Strong candidates stand ahead of cynics

On Wednesday and Thursday, University students will vote in the Minnesota Student Association elections. This year, five tickets have decided to make a run for the offices of president and vice president. In contrast to past years, all five have taken a serious look at the issues and attempted to formulate solutions to the University’s problems. Among the dynamic duos, presidential candidate Brett Rowlett and his running mate, Irene Kao, stand out as the most credible, the most informed and the most deserving of undergraduates’ votes. When casting their ballots this week, students should vote for Rowlett and Kao for MSA president and vice president.
While the other candidates fall over themselves proposing reforms for MSA itself, Rowlett and Kao offer a platform that actually makes suggestions for improvements to the University community. They have set forth an ambitious agenda full of innovative ideas for improving the student experience. Rowlett and Kao believe in the idea of student government, and as president and vice president, they would serve as strong ambassadors to several corridors of power where students need a voice.
A common complaint heard on campus is that MSA cannot do “anything.” On some matters, this complaint rings true. It is a certainty that if elected, none of the candidates, no matter how hard they try, will cut tuition in half, solve all campus parking problems or cancel school when it snows. However, what MSA does have the ability to do is make the student voice heard by the administration. Considering this fact, Rowlett and Kao stand out as the best candidates. They have experience as members of MSA and in other campus organizations. Moreover, the two have a presence University officials will take seriously.
One candidacy that is certain to develop interest is that of Jared Christiansen, who along with his running mate proposes to do away with MSA. This position will seem attractive to some students who are fed up with the perceived inaction of student government. What this crowd fails to understand is that MSA’s job is not to enact policy; it is to propose and comment on it. If we as students knew how to run the University, why would we be in school in the first place? Abolishing MSA is not the appropriate response to the rash of poor leadership in recent years; electing strong leaders is.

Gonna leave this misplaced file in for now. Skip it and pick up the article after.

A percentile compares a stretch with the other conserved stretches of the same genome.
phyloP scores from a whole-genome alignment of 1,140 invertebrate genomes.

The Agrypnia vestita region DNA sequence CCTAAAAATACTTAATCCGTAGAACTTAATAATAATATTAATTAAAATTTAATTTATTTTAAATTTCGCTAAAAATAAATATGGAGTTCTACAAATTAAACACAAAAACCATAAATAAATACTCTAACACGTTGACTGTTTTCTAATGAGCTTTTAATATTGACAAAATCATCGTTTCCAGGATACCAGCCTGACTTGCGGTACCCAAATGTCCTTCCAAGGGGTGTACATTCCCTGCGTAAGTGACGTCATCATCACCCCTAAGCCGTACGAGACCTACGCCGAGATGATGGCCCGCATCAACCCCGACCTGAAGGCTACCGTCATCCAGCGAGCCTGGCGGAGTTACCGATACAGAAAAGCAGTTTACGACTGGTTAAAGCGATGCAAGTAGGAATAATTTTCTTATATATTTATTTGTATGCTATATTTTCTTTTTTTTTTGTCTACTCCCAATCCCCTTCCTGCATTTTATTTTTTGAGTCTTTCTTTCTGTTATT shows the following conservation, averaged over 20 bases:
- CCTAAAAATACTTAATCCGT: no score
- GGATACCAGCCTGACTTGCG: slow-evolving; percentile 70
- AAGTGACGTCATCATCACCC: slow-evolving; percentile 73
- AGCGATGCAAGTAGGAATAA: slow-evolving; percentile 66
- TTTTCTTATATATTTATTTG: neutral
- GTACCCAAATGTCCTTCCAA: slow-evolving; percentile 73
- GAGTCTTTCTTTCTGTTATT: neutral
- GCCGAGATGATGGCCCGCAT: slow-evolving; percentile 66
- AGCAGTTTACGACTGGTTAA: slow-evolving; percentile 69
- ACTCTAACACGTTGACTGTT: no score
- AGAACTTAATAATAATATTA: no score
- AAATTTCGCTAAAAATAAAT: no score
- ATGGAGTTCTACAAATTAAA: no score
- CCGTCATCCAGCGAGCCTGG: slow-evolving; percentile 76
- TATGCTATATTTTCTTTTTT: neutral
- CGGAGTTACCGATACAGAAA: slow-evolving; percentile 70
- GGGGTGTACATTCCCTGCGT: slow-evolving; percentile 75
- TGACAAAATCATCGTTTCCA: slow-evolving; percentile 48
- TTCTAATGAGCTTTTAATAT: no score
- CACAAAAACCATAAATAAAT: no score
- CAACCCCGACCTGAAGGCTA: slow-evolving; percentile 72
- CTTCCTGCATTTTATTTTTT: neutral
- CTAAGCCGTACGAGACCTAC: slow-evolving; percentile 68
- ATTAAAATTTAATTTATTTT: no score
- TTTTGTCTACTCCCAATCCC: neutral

It is certainly reasonable to raise objections when MSA members behave like children. Instead of spending their time impeaching each other, practicing identity politics or pursuing politically correct crusades, MSA members should work for students. Rowlett and Kao have proposed an agenda for MSA composed of real issues faced by students. Honest disagreement and debate among the members of student government is to be expected; the nature of the job requires it and an assembly without it would be pointless.
Rather than bemoaning the existence of student government, Brett Rowlett and Irene Kao have devised a candidacy that will serve student interests. It is innovative, positive and represents the kind of thinking students should expect from the leaders of their student government. Rowlett and Kao believe in the mission of MSA, and they would be an asset to the University undergraduates.